Cannes ‘08: Kenneth Turan talks to ‘O’ Horten’ director Bent Hamer
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As the 2008 Festival de Cannes grinds toward its conclusion, there is a consensus on one point: There haven’t been a lot of happy stories on the screen, with one conspicuous exception: Bent Hamer’s small wonder, the luminous and deliciously funny ‘O’Horten.’ As the director says, ‘You have to give the audience a good time now and then.’
Those who remember an earlier Hamer creation, the knockout ‘Kitchen Stories,’ know exactly the kind of good time ‘O’Horten’ delivers. His combination of humor and melancholy, the Norwegian director notes, is a mixture that can be recognized in many Nordic films.
The Horten of the story is a stolid, pipe-smoking Norwegian train engineer (played by the veteran Bard Owe, whose career goes all the way back to Carl Theodor Dryer’s classic ‘Gertrude’). His first name is Odd, which, the director says, is ‘a very common name in Norway. I know the meaning of the word in English, and that doesn’t hurt.’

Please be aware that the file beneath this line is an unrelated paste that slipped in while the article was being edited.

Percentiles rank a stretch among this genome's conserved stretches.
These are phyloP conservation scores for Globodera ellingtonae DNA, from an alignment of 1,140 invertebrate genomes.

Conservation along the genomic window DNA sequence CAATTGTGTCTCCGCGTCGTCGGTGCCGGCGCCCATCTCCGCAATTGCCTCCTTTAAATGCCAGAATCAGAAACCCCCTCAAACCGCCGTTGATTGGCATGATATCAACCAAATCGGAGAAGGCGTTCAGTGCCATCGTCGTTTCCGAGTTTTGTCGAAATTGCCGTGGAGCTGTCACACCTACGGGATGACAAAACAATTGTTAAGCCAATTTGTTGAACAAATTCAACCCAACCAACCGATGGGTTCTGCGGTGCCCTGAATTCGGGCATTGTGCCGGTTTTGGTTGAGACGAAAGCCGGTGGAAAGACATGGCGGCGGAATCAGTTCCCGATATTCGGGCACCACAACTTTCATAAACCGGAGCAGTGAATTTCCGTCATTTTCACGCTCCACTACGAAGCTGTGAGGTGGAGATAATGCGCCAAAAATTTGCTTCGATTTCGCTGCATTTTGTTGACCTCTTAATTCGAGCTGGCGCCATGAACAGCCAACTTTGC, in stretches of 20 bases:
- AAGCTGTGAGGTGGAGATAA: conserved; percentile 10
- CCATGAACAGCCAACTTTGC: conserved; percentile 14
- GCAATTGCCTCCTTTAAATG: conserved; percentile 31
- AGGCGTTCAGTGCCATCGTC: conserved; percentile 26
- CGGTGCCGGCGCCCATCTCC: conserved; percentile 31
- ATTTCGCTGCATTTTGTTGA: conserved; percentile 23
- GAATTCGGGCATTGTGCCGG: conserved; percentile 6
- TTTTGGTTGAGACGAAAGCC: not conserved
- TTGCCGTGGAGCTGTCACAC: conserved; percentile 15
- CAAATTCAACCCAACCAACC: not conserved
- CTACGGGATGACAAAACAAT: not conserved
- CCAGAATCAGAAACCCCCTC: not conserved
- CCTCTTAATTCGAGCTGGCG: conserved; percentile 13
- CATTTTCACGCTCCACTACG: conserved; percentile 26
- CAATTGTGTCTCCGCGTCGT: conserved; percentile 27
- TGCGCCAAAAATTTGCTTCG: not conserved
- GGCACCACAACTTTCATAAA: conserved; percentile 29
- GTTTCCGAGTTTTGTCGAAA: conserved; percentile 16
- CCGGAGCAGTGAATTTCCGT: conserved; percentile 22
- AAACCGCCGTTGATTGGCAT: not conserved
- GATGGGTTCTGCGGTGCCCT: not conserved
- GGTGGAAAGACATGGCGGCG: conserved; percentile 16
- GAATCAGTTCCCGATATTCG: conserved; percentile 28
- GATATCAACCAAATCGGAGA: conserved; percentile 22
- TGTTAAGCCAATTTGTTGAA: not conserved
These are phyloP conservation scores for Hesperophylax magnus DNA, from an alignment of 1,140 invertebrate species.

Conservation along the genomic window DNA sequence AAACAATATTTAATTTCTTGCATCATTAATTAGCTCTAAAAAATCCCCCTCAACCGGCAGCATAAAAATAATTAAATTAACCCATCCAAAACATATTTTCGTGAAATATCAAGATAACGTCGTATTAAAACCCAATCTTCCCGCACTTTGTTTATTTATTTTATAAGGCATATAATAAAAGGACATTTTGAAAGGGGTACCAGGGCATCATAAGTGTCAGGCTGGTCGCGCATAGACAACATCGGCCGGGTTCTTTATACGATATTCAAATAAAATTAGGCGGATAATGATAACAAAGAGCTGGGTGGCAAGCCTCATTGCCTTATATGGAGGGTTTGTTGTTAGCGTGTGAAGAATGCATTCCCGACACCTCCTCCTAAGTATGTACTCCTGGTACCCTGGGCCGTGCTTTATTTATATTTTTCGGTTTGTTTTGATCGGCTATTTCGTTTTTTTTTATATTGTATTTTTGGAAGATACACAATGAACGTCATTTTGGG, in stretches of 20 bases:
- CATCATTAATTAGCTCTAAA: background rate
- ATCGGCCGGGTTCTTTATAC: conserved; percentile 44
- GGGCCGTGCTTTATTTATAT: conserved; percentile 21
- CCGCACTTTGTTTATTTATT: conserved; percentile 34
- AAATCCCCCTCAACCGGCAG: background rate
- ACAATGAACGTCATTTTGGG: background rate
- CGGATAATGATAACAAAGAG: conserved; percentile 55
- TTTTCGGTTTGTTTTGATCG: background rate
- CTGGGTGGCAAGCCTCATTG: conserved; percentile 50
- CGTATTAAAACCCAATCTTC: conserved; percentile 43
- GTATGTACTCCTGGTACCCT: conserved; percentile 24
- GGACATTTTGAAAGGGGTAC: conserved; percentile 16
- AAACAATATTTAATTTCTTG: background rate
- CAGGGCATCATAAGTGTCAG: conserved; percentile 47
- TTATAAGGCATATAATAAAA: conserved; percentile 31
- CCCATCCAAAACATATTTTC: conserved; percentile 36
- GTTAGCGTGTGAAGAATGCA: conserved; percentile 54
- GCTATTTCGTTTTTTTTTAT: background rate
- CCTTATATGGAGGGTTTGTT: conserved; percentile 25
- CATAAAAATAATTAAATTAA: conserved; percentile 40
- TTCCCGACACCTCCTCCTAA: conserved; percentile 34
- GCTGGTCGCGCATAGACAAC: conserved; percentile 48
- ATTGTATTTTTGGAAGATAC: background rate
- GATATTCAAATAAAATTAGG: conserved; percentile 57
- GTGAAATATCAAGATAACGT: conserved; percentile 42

Forced to retire at 67, Odd enters into a series of inimitable, serendipitous adventures that show him the necessity as well as the absurdity of embracing life in all its quirky grandeur. ‘If you think the thought, it is possible to do anything,’ Hamer says. ‘It’s never too late.’
Photo: Patricia Williams